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If recent agreements show the worldwide political willingness to deal with climate change, countries’ promises have yet to be turned into practical policy designs. Carbon Taxes are widely praised by economists as the most efficient way to internalize the social impact of carbon emissions, yet their implementation is still slow. What are the barriers to their implementation and how can governments improve their policy designs? Some insights from a paper recently published.


An article by Alexis Bernigaud

If recent agreements show the worldwide political willingness to deal with climate change, countries’ promises have yet to be turned into practical policy designs. Carbon Taxes, for instance, are widely praised by economists as the most efficient way to internalize the social impact of carbon emissions, yet their implementation is still slow: in 2017, only 20 countries had implemented a carbon tax.

What are the barriers to implementation and how can governments improve their policy designs? We selected three insights from Carattini et al’s paper: Green Taxes in a Post-Paris World: Are Millions of Nays Inevitable?

  • Small Steps rather than Big Dreams
    Citizens’ aversion for high carbon tax rates has been demonstrated by numerous examples of rejected projects, one of the most salient being when 92% of the Swiss voters rejected the Green Liberal’s project to introduce an energy tax that would have tripled gas prices to replace the current value-added tax.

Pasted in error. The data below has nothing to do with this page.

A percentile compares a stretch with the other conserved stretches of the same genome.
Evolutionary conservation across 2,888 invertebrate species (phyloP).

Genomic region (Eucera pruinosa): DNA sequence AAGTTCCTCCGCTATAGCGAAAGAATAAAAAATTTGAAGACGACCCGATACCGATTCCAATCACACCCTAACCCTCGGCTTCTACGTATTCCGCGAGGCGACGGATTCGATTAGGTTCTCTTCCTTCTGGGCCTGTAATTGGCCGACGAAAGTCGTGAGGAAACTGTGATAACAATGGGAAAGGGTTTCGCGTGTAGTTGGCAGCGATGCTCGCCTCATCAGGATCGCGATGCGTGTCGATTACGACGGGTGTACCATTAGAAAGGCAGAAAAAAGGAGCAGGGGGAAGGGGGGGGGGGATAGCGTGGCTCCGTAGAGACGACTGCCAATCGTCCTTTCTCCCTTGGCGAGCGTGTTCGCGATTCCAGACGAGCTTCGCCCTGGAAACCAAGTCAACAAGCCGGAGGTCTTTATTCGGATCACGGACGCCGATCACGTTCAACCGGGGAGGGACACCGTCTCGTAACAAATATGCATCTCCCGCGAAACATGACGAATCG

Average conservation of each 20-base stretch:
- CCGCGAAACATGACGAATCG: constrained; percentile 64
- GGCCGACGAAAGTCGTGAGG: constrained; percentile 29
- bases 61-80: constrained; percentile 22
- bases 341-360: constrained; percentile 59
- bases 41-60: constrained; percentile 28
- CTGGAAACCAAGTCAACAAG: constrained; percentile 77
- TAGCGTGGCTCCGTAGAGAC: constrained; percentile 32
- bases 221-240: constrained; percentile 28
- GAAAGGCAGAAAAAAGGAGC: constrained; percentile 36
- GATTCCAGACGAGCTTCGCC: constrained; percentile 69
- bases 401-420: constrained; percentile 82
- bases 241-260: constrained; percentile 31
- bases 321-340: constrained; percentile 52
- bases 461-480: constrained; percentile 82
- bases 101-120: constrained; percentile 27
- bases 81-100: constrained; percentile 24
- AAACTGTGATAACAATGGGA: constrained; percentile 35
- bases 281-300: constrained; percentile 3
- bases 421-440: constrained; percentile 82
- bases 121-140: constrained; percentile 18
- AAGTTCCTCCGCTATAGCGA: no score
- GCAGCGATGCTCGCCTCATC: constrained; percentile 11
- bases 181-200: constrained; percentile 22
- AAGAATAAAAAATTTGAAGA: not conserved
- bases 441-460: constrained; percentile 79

But on top of the direct negative correlation between tax rates and Yes-votes, an incremental approach is also justified by the fact that people’s aversion often decreases once they have experienced the policy and realized that costs – purchasing power, competitiveness – are lower and societal benefits higher than expected. Governments should then try to gradually introduce carbon taxes, or even use trial periods to earn citizens’ approval.
  • Building Trust
    One of the main arguments against carbon taxes is that governments use them as a backdoor way of raising government revenue. Earmarking tax revenues to finance specific environmental projects is a way to build trust: the literature shows that voters would often rather see the tax money being used to fight climate change than being compensated by tax cuts. Nonetheless, one of the main findings of Carattini’s paper is that, if citizens were given enough evidence to be convinced by the efficiency of carbon taxes to mitigate climate change, they would not need to see the revenues earmarked towards climate change mitigation projects.
  • Making social benefits salient
    Other than earmarking this money for environmental purposes, governments can also redistribute it to taxpayers. In doing so, governments should keep in mind that “Revenue Neutrality”, a concept that allows government to use the revenue raised from a new tax to reduce another tax, keeping the revenue raised constant, is not well understood by the general population: this is one of the reasons why the Swiss rejected the carbon tax project that was supposed to replace the Value Added Tax. Instead of cutting taxes, voters prefer direct per-capita transfers or social cushioning for low-income households, because they perceive the benefits more easily than when a tax decreases. To make these benefits even more salient, the tax may be marketed as a “carbon fee and dividend”: each household could receive a yearly check, a dividend comparable to the very popular Alaska Permanent Fund.

See Carattini et al’s paper: Green Taxes in a Post-Paris World: Are Millions of Nays Inevitable?
See the policy report: How to make carbon taxes more acceptable.